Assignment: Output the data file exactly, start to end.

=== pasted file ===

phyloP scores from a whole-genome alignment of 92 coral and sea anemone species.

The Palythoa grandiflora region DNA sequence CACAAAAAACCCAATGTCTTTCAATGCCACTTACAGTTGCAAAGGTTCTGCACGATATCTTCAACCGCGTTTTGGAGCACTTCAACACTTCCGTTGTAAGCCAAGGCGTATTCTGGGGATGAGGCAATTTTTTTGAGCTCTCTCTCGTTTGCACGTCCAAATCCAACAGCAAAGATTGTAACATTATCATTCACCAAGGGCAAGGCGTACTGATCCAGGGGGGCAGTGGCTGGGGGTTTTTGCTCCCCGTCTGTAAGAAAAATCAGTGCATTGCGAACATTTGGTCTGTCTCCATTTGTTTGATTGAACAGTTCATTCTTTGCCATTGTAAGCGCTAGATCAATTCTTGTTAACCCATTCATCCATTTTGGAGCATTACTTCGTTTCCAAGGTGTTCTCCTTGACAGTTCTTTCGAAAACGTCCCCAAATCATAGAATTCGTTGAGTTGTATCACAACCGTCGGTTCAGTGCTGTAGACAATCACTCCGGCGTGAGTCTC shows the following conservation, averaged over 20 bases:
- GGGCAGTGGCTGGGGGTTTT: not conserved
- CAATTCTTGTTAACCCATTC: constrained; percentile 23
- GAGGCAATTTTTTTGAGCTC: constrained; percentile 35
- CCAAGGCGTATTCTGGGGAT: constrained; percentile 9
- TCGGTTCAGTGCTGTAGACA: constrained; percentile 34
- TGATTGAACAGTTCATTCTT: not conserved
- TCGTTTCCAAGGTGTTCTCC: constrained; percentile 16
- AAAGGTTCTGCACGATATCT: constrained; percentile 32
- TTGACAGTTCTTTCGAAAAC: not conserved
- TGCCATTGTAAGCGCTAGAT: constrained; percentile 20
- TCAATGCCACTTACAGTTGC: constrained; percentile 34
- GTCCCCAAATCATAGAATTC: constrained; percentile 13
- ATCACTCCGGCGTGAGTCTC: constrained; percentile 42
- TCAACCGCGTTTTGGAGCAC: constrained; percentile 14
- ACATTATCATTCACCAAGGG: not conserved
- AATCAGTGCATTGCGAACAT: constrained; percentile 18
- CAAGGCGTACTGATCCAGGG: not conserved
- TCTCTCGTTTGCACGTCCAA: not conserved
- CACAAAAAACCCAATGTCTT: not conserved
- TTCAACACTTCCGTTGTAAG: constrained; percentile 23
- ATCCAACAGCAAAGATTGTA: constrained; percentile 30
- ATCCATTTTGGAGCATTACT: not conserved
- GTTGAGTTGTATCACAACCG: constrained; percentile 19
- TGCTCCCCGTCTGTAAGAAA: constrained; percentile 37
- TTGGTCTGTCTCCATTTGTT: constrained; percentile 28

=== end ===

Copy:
phyloP scores from a whole-genome alignment of 92 coral and sea anemone species.

The Palythoa grandiflora region DNA sequence CACAAAAAACCCAATGTCTTTCAATGCCACTTACAGTTGCAAAGGTTCTGCACGATATCTTCAACCGCGTTTTGGAGCACTTCAACACTTCCGTTGTAAGCCAAGGCGTATTCTGGGGATGAGGCAATTTTTTTGAGCTCTCTCTCGTTTGCACGTCCAAATCCAACAGCAAAGATTGTAACATTATCATTCACCAAGGGCAAGGCGTACTGATCCAGGGGGGCAGTGGCTGGGGGTTTTTGCTCCCCGTCTGTAAGAAAAATCAGTGCATTGCGAACATTTGGTCTGTCTCCATTTGTTTGATTGAACAGTTCATTCTTTGCCATTGTAAGCGCTAGATCAATTCTTGTTAACCCATTCATCCATTTTGGAGCATTACTTCGTTTCCAAGGTGTTCTCCTTGACAGTTCTTTCGAAAACGTCCCCAAATCATAGAATTCGTTGAGTTGTATCACAACCGTCGGTTCAGTGCTGTAGACAATCACTCCGGCGTGAGTCTC shows the following conservation, averaged over 20 bases:
- GGGCAGTGGCTGGGGGTTTT: not conserved
- CAATTCTTGTTAACCCATTC: constrained; percentile 23
- GAGGCAATTTTTTTGAGCTC: constrained; percentile 35
- CCAAGGCGTATTCTGGGGAT: constrained; percentile 9
- TCGGTTCAGTGCTGTAGACA: constrained; percentile 34
- TGATTGAACAGTTCATTCTT: not conserved
- TCGTTTCCAAGGTGTTCTCC: constrained; percentile 16
- AAAGGTTCTGCACGATATCT: constrained; percentile 32
- TTGACAGTTCTTTCGAAAAC: not conserved
- TGCCATTGTAAGCGCTAGAT: constrained; percentile 20
- TCAATGCCACTTACAGTTGC: constrained; percentile 34
- GTCCCCAAATCATAGAATTC: constrained; percentile 13
- ATCACTCCGGCGTGAGTCTC: constrained; percentile 42
- TCAACCGCGTTTTGGAGCAC: constrained; percentile 14
- ACATTATCATTCACCAAGGG: not conserved
- AATCAGTGCATTGCGAACAT: constrained; percentile 18
- CAAGGCGTACTGATCCAGGG: not conserved
- TCTCTCGTTTGCACGTCCAA: not conserved
- CACAAAAAACCCAATGTCTT: not conserved
- TTCAACACTTCCGTTGTAAG: constrained; percentile 23
- ATCCAACAGCAAAGATTGTA: constrained; percentile 30
- ATCCATTTTGGAGCATTACT: not conserved
- GTTGAGTTGTATCACAACCG: constrained; percentile 19
- TGCTCCCCGTCTGTAAGAAA: constrained; percentile 37
- TTGGTCTGTCTCCATTTGTT: constrained; percentile 28